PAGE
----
Young Scholars in American Religion 2013-2015 Selected
Congratulations to the following scholars who have been chosen to participate in the 2013-2015 series of Young Scholars in American Religion seminars. They will meet in Indianapolis on four occasions: September 25-29, 2013; April 2-6, 2014; September 17-21, 2014; and April 15-19, 2015.
Shelby Balik, (Ph.D., American History, University of Wisconsin-Madison), Department of History, Metropolitan State University of Denver; Omri Elisha, (Ph.D., Anthropology, New York University), Department of Anthropology, Queens College, CUNY; Allison Greene (Ph.D., History, Yale University), Department of History, Mississippi State University; Rosemary R. Corbett (Hicks) (Ph.D., Religion, Columbia University), Bard Prison Initiative, Bard College; Kathleen Holscher (Ph.D., Religion, Princeton University), American Studies Department and Religious Studies Program, University of New Mexico; Hillary Kaell (Ph.D., American Studies, Harvard University) Department of Religion, Concordia University; David King (Ph.D., Historical Studies, Emory University), Church History, Memphis Theological Seminary; Anthony Petro (Ph.D., Religion, Princeton University), Department of Religion, Boston University; John Seitz (Ph.D., Religion, Harvard University), Theology Department, Fordham University; and Josef Sorett (Ph.D., African American Studies, Harvard University), Department of Religion, Columbia University. These ten scholars, along with seminar leaders Courtney Bender and Robert Orsi, will meet in Indianapolis for each of four four-day seminars over the next two years.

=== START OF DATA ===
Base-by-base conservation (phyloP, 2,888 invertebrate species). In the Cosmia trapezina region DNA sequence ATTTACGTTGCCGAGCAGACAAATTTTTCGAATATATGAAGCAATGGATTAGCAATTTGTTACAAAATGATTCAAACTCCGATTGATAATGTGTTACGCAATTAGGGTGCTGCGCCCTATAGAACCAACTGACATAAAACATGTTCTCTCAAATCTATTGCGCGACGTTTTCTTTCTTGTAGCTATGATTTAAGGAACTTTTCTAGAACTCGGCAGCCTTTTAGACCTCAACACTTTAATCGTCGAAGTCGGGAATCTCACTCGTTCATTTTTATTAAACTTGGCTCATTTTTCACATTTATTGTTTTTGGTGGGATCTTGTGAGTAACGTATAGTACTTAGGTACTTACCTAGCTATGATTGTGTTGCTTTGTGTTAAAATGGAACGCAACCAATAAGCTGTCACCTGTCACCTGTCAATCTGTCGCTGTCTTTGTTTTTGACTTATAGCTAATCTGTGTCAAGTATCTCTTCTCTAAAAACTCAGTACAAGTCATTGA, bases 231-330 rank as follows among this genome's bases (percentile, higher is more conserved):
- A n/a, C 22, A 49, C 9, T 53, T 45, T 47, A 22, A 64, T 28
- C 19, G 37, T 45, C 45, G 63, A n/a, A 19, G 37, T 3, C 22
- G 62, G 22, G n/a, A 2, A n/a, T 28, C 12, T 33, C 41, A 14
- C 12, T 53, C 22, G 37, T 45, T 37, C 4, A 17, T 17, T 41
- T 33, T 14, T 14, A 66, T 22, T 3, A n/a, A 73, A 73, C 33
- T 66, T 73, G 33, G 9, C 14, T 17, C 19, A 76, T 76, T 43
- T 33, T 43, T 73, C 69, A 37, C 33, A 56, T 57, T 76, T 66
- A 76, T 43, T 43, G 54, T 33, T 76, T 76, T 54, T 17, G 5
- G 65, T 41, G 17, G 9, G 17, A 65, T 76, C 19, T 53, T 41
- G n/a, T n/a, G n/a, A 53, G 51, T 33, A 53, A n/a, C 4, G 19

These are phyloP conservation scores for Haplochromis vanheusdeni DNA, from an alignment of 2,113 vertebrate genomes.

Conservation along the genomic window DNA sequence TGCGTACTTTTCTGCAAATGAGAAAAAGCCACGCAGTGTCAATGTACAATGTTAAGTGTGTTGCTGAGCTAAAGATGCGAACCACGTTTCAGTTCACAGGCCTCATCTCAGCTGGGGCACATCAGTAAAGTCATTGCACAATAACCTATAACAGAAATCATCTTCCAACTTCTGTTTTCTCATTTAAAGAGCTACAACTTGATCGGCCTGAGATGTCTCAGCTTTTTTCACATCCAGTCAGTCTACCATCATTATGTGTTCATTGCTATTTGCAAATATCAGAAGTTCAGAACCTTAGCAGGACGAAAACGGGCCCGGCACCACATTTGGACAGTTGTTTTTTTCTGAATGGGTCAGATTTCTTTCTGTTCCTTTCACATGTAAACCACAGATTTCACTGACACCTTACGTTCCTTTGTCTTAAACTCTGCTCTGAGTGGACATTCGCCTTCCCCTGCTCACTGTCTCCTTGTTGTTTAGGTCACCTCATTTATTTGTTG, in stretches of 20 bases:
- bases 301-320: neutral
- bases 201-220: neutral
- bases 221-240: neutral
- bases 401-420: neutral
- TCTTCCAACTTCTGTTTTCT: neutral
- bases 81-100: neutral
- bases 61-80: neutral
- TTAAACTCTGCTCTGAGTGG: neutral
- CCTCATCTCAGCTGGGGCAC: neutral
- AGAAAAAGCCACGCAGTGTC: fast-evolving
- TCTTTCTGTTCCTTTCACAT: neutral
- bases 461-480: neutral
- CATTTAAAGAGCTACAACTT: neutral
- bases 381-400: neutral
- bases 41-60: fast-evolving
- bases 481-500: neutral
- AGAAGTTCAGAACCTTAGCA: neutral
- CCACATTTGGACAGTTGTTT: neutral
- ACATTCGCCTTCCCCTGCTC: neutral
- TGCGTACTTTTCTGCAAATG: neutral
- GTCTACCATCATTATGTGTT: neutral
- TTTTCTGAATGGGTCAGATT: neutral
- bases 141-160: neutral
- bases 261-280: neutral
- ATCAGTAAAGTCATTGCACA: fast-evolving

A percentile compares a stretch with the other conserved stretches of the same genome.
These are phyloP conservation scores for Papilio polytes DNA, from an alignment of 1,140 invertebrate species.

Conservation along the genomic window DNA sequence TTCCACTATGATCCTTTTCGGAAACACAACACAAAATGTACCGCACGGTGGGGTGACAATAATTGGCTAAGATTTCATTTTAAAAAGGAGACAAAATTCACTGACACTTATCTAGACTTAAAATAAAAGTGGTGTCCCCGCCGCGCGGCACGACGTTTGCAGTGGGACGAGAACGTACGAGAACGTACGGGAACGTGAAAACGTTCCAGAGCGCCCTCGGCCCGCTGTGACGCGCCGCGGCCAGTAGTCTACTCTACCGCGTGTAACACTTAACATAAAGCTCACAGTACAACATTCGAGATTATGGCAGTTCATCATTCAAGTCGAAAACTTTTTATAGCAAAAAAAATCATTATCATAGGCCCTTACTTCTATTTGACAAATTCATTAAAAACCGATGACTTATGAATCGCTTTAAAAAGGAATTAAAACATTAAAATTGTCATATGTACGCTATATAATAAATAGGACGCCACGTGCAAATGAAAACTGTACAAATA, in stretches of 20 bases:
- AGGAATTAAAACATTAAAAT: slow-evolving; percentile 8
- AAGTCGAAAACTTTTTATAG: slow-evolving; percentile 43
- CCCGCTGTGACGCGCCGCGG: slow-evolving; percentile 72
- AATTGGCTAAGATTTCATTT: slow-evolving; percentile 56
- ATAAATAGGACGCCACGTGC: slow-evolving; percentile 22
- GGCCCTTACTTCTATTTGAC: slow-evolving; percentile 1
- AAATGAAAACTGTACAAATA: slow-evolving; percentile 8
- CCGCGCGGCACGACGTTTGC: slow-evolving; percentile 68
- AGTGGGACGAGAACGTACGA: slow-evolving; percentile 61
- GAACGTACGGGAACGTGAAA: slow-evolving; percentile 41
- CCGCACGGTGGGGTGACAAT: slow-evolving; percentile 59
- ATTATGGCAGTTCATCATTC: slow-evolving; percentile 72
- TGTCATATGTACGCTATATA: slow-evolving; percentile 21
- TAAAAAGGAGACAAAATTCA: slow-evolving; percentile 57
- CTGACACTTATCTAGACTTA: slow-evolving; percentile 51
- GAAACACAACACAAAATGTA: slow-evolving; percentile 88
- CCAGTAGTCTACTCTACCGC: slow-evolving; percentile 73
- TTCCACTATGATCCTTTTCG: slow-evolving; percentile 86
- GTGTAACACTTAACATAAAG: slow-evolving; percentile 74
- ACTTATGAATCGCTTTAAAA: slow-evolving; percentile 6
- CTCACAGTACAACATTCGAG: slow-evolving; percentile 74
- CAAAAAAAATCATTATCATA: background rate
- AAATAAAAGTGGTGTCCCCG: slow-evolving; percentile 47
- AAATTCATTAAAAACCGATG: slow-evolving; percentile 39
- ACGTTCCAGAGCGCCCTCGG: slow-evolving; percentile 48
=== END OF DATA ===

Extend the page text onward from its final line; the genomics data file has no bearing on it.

Courtney Bender is an Associate Professor in the Department of Religion at Columbia University. She specializes in contemporary American religion and the social scientific study of religion. She is author of The New Metaphysicals: Spirituality and the American Religious Imagination (Chicago 2010), and Heaven’s Kitchen: Practicing Religion at God’s Love We Deliver (Chicago 2003). She is co-editor with Pamela Klassen of After Pluralism: Reimagining Religious Engagement (Columbia 2010); and co-editor with Ann Taves of What Matters? Ethnographies of Value in a Secular Age (Columbia 2012).
Robert Orsi holds the Grace Craddock Nagle Chair in Catholic Studies at Northwestern University. He studies America religious history and contemporary practice and American Catholicism in both historical and ethnographic perspective, and is widely recognized for his work on theory and method for the study of religion. His first book, The Madonna of 115th Street: Faith and Community in Italian Harlem, 1880-1950 (Yale, 1985, 3rd ed. 2010), received the John Gilmary Shea Prize from the American Catholic Historical Association and the Jesuit National Book Award. This was followed by Thank You, Saint Jude: Women's Devotion to the Patron Saint of Hopeless Causes (Yale, 1996), which won the Merle Curti Award in American Social History from the Organization of American Historians. Between Heaven and Earth: The Religious Worlds People Make and the Scholars Who Study Them (Princeton, 2004) received an Award for Excellence in the Study of Religion from the American Academy of Religion and was one of Choice’s Outstanding Academic Titles for 2005. He edited Gods of the City: Religion and the American Urban Landscape (Indiana, 1999). Professor Orsi has just published The Cambridge Companion to Religious Studies (2012), and is currently at work on a collection of theoretical and methodological essays, tentatively titled Abundant History, and on a social and cultural history of 20th-century Catholic childhoods in the United States, to be published by Harvard University Press.